Mala Ahmet, the old leader of a Turkish tribe is suffering from cancer. While running away from the compulsory chemotherapy in the hospital he suddenly finds himself in a nursery home where...
See full summary »
In the southeast region of Turkey, the Altun family lives in a small mountainside village plagued by a 25-year war, making their daily life a hellish struggle. As the war continues to ... See full summary »
Two Turkish anti-terrorist agents are sent to New York City on a mission to find and bring back the dangerous Islamic leader codenamed "Dajjal", believed to be hiding in there. Working with... See full summary »
1960s Turkey countryside. A newly assigned teacher finds out that the solitary village is missing a school. He gets fond of the village people and especially a disabled man. The teacher ... See full summary »
The film is about the introduction of television to a small village in southeast Anatolia in 1974. Employing a tragicomic language, it tells of the efforts of Emin who is the village idiot ... See full summary »
Vizontele Tuuba is the sequel to Vizontele and recounts the 1980 military coup, the repercussions of the coup in a small southeastern town in Turkey. This is a very confusing period: every ... See full summary »
O.. Cocuklari, directed by Murat Saraçogu his Altan Man starring, wished she, Specific Namal, Silk Tuzcuoglu, Sarp Apak and Sezin Akbasogullari as dramatic plays of the role players in the Turkish films and series / psychological film.
Having failed incredibly many times in attempts to find a big talent and to be rich, the two producers (played by Haluk Bilginer and Cem Ozer) and their only two contracted singers (played ... See full summary »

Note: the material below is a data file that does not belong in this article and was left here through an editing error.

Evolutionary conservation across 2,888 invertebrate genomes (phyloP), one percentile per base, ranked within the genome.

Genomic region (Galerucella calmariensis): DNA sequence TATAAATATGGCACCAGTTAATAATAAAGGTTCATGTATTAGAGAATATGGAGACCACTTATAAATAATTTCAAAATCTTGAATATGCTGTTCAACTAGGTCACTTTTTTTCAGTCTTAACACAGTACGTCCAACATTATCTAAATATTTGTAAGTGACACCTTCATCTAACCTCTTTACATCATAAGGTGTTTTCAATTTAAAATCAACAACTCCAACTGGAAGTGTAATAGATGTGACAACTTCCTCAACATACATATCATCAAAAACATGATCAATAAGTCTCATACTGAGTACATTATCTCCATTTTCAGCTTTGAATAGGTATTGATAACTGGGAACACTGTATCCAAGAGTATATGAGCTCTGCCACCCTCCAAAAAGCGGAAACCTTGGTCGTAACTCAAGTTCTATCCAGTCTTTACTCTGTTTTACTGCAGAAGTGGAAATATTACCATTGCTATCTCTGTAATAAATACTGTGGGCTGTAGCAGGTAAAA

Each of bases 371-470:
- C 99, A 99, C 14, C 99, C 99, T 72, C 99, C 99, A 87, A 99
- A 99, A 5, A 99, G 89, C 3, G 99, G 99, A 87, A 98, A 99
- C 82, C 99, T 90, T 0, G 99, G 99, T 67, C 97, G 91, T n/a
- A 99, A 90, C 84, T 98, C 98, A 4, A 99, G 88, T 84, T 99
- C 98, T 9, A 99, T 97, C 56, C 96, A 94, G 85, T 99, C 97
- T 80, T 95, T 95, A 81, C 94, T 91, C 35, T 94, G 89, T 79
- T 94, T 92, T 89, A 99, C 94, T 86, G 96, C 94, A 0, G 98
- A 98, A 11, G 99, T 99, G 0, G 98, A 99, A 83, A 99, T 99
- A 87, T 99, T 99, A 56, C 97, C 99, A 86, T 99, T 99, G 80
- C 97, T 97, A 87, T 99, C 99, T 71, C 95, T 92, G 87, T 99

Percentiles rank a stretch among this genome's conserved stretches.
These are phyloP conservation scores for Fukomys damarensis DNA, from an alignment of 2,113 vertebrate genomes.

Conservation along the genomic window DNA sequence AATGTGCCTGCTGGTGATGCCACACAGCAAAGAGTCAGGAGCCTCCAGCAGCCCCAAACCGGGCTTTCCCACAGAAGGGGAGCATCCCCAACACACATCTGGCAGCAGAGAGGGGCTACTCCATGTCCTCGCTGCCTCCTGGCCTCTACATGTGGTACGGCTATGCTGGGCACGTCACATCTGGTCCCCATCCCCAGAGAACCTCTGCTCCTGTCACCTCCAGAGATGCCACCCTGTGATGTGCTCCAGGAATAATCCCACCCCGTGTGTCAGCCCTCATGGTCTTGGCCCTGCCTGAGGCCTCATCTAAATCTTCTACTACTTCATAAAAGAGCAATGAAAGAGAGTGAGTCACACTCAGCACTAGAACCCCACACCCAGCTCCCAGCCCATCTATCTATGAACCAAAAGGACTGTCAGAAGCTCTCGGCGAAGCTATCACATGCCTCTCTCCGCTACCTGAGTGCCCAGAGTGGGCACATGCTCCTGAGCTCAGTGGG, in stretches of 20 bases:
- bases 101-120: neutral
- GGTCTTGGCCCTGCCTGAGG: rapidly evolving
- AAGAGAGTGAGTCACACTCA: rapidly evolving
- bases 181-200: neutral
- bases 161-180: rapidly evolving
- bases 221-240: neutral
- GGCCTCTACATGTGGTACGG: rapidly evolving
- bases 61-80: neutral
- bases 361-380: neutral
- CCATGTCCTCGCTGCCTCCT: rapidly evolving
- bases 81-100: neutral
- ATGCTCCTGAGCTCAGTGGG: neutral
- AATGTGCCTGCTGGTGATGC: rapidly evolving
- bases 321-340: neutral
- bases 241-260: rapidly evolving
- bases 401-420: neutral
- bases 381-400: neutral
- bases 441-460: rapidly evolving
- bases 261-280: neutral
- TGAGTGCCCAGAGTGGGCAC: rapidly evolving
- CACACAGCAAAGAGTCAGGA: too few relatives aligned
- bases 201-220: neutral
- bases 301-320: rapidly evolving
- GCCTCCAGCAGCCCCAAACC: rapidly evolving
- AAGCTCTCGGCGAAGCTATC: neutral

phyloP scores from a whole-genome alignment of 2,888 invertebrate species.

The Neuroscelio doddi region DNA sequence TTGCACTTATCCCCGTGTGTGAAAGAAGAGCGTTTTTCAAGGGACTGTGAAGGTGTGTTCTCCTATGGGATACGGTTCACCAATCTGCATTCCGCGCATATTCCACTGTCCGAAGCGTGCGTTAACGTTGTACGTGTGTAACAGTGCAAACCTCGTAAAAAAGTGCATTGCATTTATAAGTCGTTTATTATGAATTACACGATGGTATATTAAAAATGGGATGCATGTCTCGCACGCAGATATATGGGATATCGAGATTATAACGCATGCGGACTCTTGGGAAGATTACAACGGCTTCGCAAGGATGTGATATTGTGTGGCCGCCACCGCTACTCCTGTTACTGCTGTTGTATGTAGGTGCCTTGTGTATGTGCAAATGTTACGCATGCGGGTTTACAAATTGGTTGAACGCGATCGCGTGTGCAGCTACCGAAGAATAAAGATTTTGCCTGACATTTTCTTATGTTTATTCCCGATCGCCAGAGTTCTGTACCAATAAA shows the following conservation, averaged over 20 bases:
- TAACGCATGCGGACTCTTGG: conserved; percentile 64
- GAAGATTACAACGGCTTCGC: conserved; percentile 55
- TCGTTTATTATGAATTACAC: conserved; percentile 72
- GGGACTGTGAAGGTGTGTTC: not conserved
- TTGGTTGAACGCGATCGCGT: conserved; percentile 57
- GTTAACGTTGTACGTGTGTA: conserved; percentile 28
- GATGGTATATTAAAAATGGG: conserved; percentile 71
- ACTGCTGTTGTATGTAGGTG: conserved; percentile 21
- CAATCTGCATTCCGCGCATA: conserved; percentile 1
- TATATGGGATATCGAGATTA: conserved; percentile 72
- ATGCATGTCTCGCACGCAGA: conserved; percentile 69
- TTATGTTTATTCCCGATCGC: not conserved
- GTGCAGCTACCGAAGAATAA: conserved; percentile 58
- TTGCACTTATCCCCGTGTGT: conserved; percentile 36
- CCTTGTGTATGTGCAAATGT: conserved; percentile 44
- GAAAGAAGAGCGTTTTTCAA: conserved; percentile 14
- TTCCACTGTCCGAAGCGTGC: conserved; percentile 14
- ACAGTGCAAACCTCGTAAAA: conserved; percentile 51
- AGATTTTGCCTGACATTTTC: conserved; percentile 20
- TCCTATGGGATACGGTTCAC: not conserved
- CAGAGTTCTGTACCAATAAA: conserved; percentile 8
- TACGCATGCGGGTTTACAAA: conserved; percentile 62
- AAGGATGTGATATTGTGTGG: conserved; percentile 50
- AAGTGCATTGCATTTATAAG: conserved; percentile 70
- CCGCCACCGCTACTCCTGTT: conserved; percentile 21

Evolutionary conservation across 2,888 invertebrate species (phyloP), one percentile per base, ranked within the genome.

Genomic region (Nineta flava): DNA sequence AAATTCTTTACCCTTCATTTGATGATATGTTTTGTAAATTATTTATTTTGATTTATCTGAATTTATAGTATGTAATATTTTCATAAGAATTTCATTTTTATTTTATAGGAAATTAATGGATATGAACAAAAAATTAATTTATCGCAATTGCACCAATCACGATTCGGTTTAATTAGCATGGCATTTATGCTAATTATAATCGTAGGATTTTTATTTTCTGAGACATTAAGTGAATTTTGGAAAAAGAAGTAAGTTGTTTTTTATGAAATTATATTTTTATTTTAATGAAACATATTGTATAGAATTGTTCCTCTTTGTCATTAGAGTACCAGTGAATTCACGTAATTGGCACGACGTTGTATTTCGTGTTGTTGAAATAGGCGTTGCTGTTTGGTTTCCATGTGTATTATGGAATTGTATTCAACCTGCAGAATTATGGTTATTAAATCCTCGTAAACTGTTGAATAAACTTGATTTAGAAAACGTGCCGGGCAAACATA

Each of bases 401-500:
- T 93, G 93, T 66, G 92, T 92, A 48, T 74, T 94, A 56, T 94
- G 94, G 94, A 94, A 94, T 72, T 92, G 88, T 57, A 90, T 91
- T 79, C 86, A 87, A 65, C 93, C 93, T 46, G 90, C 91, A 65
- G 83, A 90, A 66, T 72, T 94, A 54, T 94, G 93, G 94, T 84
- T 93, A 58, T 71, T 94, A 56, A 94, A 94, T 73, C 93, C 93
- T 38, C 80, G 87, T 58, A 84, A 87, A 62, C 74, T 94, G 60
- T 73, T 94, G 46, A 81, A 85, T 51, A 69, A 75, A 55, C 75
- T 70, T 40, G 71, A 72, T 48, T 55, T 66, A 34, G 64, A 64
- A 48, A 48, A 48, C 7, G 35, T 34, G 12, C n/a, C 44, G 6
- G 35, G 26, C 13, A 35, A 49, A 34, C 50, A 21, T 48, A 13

Riza Senyurt is the world's most troubled Santa Claus at Christmas time. For one thing, he doesn't know who Santa Claus is. Whether fake or real however, he is Santa Claus now. Bearing the ... See full summary »
On a night of despair after being turned down continuously for the scripts he writes, Metin ends up in a bar where he meets a girl named Duygu. After spending the night together, she walks ... See full summary »
Mala Ahmet, the old leader of a Turkish tribe is suffering from cancer. While running away from the compulsory chemotherapy in the hospital he suddenly finds himself in a nursery home where he is confronted with a different but cruel culture of life: The old people are left alone to their destiny while they wait for their death to come, whereas old people of his own village in the south-east, are treated with utmost care and tenderness by their relatives.
Firstly I would like to admit, I entered the theatre to watch this movie with only one thing on my mind; "this is a Mahsun Kirmizigul movie so expect nothing too good". But the reality couldn't be any further from my expectations.
For those non-Turks a bit of history about the writer/director/producer Mahsun Kirmizigul; he is a famous singer in the genre known as Arabesk/Fantasy. His attempts at acting to date having proved (for the lack of better words) bad. This movie was, in away, his statement that he has the talent it takes to succeed on the big screen and I'd argue he has.
The movie is about the changing culture in Turkey with the adaptation of the Western civilisation into the metropolitan cities. It depicts the great harmony that exists between all cultures within the Turkish Republic and to name them specifically, Turkic, Kurdish and Greek. The main concentration is on the family values that are common to all Anatolians and that have inevitably shifted with the western way of life overpowering those cultural values that once were.
The story revolves around an elderly home where people from all walks of life cross paths as they wait for their eventual end (death). The joy and cruelty that exists within the walls of this sanctuary are based on true events that made headlines in Turkey when caught on camera by a national current affairs program in the 90s.
There are some remarkable camera and directing work, especially coming from someone as unexpected as Mahsun Kirmizigul. The introduction scene and horse scenes are ones to really enjoy from a technical point of view, and the actors in general make the drama hit you where it hurts and your tears will be the evidence of the wonderful acting.
9 of 17 people found this review helpful.
Was this review helpful to you?